A dingus among us

A dingus among us

Should we purchase a crocheted mermaid tail for one or more of our paraplegic cats?

Does Guillermo know that he shares a name with at least one delightfully cool individual?

Do we want a revolution, a revelation, or just a vat of vanilla ice cream?

These are the questions we ask ourselves at Tabby’s Place.

Which leads me to a question for youze guyze. How are you doing? How are you really and actually doing?

Feeling a little scattered?

Guillermo as a tiny tot of a teenager, many moons ago

Finding some doors in your mind freshly open, then walking into concrete walls and trying in vain to peek into locked gardens?

Has your brain been inconveniently doing its best impression of society, dressing like a ninja (if ninjas wore masks emblazoned with Spongebob) and trying on the costume of “normal” even while feeling so very, very, profoundly abnormal? Are you daft and dizzy and asking questions that don’t have answers?

Welcome to the post-lockdown, pre-opening, incendiary yet understated, tense yet plodding days of summer 2020.

We’re betwixt and between, aren’t we, kittens? Things are still stranger than a platypus in a leotard, but we’re all doing our best to get with a program we can’t read.

Which brings me to Guillermo.

“Accuse me of birthing, spawning and/or passing along my nose-genes to Guillermo one more time and I will formally renounce, repudiate and cancel you, woman. By the way, when are you coming back?”

Gazing upon Guillermo, you immediately notice two things: (a) he looks like Bucca‘s long-lost love child and (b) he looks pretty confused.

He is neither.

OK, short of Maury Povich manifesting in the Lobby to conduct a maternity test, we will never know about (a) with any certainty. But be assured: Guillermo is not gobsmacked by our new, gnarled, tremor-torched reality and its daily revolutions.

Guillermo has gone through too much in his brief life to be too overwhelmed by anything, despite what his naturally-anxious eyes may tell you. Born on the streets; shuffled into Tabby’s Place as a wobbly teen; adopted, then returned years later; Guillermo has tasted summer’s sweetness and winter’s chill.

He is greater than the weather.

So why does Guillermo, for all his glorious deep-down peace, still and always look kind of like…well…a dingus?

Simple: because he wants us to feel less alone.

Guillermo, all Bucca-nosed and blessed, may be at greater peace than he shows. But, in his tentative tiptoeing and hesitant hops into the future, he takes us by the hand and nurtures us, dinguses all (dingi? I’ll have to research that). There is something strangely comforting about a cat who seems to “get” us in these days of uncertainty and anxiety and scattershot questions without answers.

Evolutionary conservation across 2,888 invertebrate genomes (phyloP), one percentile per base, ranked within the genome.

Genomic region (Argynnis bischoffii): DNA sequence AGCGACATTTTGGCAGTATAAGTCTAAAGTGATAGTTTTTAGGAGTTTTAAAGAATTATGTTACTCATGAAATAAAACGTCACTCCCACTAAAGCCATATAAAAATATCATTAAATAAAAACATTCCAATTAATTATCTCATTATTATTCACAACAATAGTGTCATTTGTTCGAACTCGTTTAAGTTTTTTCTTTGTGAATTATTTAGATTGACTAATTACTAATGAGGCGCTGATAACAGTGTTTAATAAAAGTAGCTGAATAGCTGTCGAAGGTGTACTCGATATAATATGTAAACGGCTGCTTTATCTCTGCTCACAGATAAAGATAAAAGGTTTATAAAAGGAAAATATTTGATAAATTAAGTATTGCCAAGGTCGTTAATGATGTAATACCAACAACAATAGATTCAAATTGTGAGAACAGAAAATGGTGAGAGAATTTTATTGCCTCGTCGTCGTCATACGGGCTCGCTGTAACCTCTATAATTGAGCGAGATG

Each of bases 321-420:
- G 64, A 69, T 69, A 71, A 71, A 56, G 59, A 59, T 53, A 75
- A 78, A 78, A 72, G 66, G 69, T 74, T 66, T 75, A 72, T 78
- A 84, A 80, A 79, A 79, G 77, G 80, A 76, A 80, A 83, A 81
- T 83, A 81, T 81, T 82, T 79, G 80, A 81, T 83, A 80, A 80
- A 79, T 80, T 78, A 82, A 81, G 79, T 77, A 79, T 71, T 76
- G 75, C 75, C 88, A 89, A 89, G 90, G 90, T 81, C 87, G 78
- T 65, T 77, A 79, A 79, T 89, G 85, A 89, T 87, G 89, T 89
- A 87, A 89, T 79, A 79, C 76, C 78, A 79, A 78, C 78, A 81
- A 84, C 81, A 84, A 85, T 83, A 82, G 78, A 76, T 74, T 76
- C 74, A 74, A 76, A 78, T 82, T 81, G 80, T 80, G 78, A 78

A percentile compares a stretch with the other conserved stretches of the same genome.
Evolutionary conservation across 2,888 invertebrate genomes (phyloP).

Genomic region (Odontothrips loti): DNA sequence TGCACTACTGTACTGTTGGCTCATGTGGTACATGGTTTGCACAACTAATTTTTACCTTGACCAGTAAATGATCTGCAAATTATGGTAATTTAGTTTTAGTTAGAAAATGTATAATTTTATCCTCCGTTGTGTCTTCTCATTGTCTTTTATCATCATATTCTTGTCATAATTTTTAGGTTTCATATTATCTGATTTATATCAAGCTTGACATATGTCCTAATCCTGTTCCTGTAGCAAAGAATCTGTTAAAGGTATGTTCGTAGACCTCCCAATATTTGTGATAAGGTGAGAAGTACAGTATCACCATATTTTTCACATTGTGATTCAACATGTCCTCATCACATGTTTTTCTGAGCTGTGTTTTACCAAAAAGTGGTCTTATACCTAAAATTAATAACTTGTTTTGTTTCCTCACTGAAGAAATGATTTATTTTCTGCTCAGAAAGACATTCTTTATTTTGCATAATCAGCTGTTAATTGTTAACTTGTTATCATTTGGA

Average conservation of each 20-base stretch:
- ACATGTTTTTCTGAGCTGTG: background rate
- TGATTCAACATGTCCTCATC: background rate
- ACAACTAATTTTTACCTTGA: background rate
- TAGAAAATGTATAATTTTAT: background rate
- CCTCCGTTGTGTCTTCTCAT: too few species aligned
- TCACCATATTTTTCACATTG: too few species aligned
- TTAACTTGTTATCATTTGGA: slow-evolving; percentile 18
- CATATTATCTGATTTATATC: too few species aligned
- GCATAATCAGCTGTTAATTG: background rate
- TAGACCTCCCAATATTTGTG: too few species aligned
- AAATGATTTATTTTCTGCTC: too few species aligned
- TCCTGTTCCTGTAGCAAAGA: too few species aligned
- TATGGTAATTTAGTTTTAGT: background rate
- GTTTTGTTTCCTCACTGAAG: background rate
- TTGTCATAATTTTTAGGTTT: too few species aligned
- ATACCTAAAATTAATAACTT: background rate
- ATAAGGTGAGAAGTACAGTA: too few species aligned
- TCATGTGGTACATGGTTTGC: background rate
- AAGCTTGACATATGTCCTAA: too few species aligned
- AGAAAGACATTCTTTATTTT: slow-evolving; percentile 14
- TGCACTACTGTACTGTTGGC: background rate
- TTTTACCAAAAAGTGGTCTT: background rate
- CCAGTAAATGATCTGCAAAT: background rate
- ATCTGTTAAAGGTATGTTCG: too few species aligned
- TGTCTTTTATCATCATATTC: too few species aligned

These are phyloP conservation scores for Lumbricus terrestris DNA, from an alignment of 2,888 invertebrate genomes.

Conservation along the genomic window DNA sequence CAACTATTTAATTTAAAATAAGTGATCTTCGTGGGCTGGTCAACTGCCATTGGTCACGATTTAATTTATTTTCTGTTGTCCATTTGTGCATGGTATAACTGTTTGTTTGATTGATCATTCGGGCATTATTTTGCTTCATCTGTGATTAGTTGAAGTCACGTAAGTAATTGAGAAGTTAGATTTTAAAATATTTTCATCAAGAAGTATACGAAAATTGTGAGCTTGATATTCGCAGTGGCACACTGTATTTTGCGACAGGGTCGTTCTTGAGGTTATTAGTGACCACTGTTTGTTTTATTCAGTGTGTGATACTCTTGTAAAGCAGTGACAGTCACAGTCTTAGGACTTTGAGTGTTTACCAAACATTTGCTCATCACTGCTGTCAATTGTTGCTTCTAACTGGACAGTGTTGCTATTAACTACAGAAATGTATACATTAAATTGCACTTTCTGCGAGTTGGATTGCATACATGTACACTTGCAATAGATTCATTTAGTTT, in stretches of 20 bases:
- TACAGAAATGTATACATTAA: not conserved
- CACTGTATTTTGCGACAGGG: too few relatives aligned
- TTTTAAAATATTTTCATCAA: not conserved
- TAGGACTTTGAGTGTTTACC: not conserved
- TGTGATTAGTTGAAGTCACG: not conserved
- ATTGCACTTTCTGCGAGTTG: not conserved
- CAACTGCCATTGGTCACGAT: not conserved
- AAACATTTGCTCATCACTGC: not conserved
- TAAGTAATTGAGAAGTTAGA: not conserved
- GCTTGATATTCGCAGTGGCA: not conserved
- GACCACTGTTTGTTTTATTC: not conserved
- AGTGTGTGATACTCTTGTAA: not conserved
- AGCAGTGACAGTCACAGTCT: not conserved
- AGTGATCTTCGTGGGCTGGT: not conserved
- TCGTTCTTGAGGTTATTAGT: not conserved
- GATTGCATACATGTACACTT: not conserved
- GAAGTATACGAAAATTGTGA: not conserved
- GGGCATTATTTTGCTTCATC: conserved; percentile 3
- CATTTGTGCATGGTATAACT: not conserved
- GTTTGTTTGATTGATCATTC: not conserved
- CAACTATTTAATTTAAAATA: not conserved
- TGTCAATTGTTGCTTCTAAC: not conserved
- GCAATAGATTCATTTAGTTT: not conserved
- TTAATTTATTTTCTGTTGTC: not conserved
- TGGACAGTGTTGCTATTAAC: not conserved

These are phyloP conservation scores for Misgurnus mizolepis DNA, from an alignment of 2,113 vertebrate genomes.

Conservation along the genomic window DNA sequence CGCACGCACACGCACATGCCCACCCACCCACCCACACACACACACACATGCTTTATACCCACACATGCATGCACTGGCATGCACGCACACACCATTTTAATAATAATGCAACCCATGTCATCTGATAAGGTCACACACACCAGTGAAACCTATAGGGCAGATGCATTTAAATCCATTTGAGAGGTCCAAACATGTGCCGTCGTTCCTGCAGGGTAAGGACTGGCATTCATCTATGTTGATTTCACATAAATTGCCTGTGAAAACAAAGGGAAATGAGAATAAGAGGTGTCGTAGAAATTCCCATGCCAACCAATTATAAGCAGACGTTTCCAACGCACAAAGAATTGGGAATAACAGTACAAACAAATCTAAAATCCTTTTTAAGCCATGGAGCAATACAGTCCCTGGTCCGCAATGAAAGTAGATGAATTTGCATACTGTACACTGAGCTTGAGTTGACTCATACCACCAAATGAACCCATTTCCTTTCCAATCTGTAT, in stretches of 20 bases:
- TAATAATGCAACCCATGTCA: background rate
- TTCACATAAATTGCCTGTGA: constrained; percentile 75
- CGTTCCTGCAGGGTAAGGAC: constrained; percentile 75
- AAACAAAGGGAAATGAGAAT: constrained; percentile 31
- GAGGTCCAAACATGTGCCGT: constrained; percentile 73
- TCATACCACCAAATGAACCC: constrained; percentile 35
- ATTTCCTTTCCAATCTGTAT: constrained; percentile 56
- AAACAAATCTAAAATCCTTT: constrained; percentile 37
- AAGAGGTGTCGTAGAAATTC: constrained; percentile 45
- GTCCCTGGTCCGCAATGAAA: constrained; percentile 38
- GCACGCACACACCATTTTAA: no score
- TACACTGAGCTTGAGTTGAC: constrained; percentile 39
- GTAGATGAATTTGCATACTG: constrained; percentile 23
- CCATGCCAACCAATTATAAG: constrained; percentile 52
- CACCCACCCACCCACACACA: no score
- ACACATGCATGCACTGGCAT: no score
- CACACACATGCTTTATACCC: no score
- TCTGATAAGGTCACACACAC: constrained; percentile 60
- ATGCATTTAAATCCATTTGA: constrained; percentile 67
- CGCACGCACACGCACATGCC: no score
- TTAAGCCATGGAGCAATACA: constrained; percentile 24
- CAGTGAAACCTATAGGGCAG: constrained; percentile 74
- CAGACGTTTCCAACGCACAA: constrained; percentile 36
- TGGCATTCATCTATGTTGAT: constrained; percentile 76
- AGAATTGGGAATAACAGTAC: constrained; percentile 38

But you cannot deny what noses knows-es…

I will never be one to say that “all good things come to an end.” If anything, they grow and mutate (most good things are, in fact, mutants of some kind, e.g. hip-hoperas, cauliflower rice, you, me). Nothing truly good can ever cease to be.

But Guillermo’s glorious, grace-giving time at Tabby’s Place has concluded, and in the best possible way. Not only has he been adopted; he’s been adopted and adored and embraced exactly as he is by one of our stellar staff members.

In the words of history’s greatest hip hopera: there’s a grace too powerful to name.

Which brings me to one last matter. I’m afraid it’s gravely serious. It seems the beloved staff member who adopted Guillermo — let’s call her Mama G to protect the guilty — has seen fit to deprive Guillermo of his name. Sure, she’s given him a new name that is utterly awesome (Ari!).


In so doing, she has stripped Guillermo of the opportunity to share a moniker with this national treasure:

The other Guillermo
Guillermo Rodriguez, bestie to Jimmy Kimmel and to all of us who need a belly laugh and a heart hug

Is there any justice?

Maybe not in this life, but we’ll celebrate anyway. Congrats, Mama G and GuillAri. And thank you for delighting all of us dingi so deeply. Your love transcends the questions and uncertainties and returns us home to what lasts.

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